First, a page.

The Internet Rallies Against A Terrible Section 230 Ruling–Hassell v. Bird
2016 has been a tough year for Section 230 jurisprudence, and the nadir (so far) was the appellate court ruling in Hassell v. Bird. As you recall, the case involves some negative Yelp reviews about an attorney, Hassell. Hassell sued the putative author and got a default judgment, including an order requiring Yelp to remove the reviews. Yelp refused to honor the court order. The appellate court held that Yelp could not challenge the legitimacy of the trial court’s defamation “finding” but still had to remove the review despite the First Amendment and Section 230. Among other problems, the ruling provides a roadmap for plaintiffs to scrub unwanted negative reviews, and it trampled on Yelp’s rights to manage its database’s integrity.
Yelp has appealed the case to the California Supreme Court, which has the discretion to hear the case. In support of Yelp’s request, amici submitted 14 letters representing over 40 organizations and over a dozen law professors. Basically, the entire Internet community has rallied around Yelp on this matter–including key players such Google, Facebook, Wikimedia, Twitter (and many others and numerous public interest groups. The volume and gravitas of the letters, plus the obvious and stupid mistakes in the appellate court opinion, should give Yelp’s request a good chance of being granted. The California Supreme Court will announce its decision in the next week or two.
The parties’ filings:
* Yelp’s Petition for Review. Authored by Thomas Burke and Rochelle Wilcox of Davis Wright Tremaine. The petition presents two questions: (1) can Yelp be bound by an injunction from the lawsuit against the review author when Yelp wasn’t a party to that suit and didn’t get notice or an opportunity to be heard?, and (2) Can a court require a web publisher to remove user content despite Section 230?
* Hassell’s Response, authored by Monique Olivier and J. Erik Heath of Duckworth Peters, and Yelp’s Reply. Hassell’s response says “there are no important questions for this court to resolve” regarding due process (really?), “this case raises no First Amendment issues for review” (REALLY?), and the appeals court made a “straightforward application” of Section 230 (just no). Hassell’s response stresses its trial court default judgment “win”: “Yelp continually glosses over the dispositive fact demonstrating why review is unnecessary: this case arises in the rare context where a party has a court judgment finding the statements in issue to be defamatory.” This leads to a sanctimonious proclamation:
Decades of constitutional jurisprudence confirm that defamatory speech does not enjoy First Amendment protection. What public policies promote Yelp’s intransigence in refusing to remove adjudged defamatory content from its website, particularly where its own terms of service state it will do so? It is hard to envision how “consumers will suffer” from an inability to access defamatory content, and Yelp simply cannot articulate any public policies, let alone principles of law, that are advanced by continued distribution of adjudged defamatory statements because there is none. While Yelp wants to frame this case as implicating important constitutional protections, that framing falls apart when the actual, narrow record is considered: three adjudged defamatory postings that Yelp was ordered to remove.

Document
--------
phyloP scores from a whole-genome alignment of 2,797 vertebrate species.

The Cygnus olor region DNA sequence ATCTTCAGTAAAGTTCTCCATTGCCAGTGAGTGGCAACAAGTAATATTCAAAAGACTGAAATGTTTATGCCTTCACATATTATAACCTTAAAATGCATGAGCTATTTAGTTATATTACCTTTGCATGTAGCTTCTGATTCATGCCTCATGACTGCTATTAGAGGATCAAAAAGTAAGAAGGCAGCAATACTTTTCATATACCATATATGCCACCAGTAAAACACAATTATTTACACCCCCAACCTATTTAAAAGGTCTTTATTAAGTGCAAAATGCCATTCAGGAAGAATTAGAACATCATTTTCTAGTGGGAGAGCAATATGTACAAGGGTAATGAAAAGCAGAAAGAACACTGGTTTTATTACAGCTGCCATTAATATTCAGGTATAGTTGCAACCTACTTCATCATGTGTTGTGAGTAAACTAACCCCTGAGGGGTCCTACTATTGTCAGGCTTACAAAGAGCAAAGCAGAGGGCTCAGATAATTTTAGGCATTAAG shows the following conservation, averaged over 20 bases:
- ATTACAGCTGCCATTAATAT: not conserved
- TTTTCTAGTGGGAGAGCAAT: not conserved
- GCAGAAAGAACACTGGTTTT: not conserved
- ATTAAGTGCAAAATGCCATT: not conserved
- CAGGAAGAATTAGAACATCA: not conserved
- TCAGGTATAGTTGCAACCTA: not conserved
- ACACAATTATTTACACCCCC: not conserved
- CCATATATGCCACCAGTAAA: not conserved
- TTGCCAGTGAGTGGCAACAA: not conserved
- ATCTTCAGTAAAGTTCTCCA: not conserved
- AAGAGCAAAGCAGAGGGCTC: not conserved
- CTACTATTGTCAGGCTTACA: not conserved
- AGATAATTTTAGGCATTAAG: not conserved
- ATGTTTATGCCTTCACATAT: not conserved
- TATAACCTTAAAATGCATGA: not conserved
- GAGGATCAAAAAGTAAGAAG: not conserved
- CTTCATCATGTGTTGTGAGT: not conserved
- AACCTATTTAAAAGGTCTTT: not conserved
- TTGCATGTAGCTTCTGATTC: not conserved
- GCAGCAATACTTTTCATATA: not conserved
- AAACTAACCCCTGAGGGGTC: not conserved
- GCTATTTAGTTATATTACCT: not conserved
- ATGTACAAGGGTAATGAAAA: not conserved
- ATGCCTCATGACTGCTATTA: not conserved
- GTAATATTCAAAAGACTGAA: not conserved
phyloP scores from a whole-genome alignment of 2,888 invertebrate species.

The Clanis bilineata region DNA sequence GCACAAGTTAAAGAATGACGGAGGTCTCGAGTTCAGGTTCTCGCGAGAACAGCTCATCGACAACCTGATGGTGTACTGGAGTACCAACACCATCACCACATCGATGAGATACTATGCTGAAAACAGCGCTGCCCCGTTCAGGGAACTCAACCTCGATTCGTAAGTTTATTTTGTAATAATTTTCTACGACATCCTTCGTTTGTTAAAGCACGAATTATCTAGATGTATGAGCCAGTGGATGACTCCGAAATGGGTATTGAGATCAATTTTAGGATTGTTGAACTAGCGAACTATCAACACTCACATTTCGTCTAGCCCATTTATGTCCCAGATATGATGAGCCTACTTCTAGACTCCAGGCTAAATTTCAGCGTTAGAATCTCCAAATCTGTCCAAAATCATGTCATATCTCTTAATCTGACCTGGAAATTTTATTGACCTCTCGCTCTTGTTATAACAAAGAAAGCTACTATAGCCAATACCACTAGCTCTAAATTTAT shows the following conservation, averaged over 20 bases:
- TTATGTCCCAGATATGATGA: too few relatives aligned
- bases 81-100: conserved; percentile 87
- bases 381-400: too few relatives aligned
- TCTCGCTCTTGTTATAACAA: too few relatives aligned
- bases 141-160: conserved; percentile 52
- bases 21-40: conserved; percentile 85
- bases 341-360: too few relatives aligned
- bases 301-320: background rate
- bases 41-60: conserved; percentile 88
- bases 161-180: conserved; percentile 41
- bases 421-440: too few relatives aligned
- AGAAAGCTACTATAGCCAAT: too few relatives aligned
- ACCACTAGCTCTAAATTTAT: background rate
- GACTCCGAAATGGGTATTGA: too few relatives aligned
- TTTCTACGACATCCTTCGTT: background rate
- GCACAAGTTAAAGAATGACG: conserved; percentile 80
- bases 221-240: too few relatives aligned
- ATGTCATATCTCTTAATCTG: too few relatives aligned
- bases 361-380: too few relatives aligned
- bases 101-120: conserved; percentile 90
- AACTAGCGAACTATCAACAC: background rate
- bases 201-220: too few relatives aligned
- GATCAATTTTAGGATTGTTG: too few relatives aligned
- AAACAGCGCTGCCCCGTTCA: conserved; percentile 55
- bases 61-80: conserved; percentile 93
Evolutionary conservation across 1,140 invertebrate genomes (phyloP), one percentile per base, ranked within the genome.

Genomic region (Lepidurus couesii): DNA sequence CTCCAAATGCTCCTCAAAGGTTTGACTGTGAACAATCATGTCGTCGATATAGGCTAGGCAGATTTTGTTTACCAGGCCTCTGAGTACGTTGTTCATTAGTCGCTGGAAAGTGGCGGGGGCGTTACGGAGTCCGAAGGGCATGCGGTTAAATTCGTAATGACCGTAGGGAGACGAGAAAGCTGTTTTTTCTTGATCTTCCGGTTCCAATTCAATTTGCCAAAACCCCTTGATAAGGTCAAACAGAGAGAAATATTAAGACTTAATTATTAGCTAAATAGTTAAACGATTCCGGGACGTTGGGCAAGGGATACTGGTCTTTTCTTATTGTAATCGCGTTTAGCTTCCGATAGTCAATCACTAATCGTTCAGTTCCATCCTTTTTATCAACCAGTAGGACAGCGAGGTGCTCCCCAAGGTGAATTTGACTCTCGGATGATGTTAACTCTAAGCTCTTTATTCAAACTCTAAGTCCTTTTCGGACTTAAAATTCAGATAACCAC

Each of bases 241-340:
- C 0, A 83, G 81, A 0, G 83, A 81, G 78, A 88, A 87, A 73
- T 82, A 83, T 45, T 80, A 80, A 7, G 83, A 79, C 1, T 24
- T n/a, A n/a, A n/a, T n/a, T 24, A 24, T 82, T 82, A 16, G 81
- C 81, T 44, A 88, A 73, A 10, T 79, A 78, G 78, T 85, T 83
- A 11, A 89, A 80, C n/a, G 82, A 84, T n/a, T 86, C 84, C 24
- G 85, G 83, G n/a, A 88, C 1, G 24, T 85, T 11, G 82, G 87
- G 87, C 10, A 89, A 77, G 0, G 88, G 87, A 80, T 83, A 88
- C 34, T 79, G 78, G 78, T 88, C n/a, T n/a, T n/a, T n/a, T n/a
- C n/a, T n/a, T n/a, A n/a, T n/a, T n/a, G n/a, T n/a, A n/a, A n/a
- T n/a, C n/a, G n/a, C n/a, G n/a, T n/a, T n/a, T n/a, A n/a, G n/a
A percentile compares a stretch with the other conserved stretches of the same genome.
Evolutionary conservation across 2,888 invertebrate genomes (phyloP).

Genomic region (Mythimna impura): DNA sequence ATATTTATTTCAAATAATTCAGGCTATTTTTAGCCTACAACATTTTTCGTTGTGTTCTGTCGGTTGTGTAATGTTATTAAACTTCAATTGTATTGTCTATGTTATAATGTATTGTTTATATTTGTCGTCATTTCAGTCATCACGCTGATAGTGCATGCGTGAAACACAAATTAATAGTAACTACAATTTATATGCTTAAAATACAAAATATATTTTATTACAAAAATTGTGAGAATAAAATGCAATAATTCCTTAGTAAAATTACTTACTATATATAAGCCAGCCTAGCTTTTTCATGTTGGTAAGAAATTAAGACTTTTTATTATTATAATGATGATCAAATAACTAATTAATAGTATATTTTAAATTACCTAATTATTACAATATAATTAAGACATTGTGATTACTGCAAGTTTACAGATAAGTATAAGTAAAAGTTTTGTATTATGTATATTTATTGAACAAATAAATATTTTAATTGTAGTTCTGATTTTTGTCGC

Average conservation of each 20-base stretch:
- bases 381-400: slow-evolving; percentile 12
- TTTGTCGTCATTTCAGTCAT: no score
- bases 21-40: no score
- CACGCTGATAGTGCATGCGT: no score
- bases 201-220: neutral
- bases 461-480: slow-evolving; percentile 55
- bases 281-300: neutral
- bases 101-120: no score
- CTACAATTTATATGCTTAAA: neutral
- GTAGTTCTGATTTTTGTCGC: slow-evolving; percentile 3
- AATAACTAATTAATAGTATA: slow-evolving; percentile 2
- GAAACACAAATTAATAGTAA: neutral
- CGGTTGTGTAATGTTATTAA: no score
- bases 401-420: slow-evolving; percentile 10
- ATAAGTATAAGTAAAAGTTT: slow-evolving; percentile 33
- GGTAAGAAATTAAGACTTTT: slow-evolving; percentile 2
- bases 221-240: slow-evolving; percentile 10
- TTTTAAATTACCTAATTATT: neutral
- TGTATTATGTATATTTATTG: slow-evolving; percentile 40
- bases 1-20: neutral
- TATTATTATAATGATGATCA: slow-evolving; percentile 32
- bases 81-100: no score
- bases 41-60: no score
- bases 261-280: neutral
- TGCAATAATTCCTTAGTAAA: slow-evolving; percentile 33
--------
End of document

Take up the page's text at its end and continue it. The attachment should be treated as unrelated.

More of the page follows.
Yelp’s reply points out “Yelp was not a party to the action that found the speech to be defamatory after an uncontested hearing. The lower court gave Yelp no opportunity to litigate the question of whether the speech is defamatory, and thus its resulting decision is not binding on Yelp….Under [the plaintiff’s] reasoning, any judicial finding that speech is defamatory—even one entered following questionable service (A00026) and an uncontested default hearing (A00211)—would bind third parties, although they had no ability to oppose that finding. Plaintiffs could get uncontested judgments around the country and use them to deny California citizens their own First Amendment rights––all because a court somewhere entered a default judgment finding the speech to be defamatory.”
Separately, Hassell’s response says: “Yelp fails to explain how requiring an internet service provider to comply with a specific court order about a user’s liability for defamation could chill any speech or impose any undue burden that could affect the robust expression of ideas on the internet.” Yelp replies: “Plaintiffs’ argument—that only those who create speech have a First Amendment right in that speech—is simply wrong.”